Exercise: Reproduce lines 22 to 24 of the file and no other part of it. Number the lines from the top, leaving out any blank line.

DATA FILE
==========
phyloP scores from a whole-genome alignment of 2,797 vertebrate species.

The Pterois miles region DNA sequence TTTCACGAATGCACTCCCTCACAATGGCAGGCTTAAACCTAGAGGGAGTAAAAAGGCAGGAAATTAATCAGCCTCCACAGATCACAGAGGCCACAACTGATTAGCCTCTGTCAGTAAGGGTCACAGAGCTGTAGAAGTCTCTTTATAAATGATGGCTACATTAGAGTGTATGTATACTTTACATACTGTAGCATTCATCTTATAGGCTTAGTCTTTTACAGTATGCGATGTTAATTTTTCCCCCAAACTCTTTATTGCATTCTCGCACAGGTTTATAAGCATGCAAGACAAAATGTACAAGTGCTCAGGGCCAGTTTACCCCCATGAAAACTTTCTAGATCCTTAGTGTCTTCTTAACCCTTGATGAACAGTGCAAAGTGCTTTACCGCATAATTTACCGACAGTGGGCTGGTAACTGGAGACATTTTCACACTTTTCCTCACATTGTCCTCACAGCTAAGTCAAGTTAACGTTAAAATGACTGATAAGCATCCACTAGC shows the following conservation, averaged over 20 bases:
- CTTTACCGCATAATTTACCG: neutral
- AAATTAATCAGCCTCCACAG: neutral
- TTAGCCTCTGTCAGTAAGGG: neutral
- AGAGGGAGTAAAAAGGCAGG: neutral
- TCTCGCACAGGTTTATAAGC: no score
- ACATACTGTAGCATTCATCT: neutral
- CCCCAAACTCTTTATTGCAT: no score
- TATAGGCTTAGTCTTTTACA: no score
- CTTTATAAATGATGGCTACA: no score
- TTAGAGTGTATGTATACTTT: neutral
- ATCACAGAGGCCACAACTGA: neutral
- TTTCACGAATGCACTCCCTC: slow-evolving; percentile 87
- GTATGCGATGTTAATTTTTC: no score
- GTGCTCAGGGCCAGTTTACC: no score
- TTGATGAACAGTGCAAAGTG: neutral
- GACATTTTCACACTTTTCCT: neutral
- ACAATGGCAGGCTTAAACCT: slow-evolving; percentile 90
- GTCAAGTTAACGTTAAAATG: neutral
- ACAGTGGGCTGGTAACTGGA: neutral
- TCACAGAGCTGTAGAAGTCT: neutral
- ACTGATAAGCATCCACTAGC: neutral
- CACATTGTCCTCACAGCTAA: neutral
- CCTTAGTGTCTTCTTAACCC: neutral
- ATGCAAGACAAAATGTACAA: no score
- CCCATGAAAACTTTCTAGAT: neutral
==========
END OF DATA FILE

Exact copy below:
- TCACAGAGCTGTAGAAGTCT: neutral
- ACTGATAAGCATCCACTAGC: neutral
- CACATTGTCCTCACAGCTAA: neutral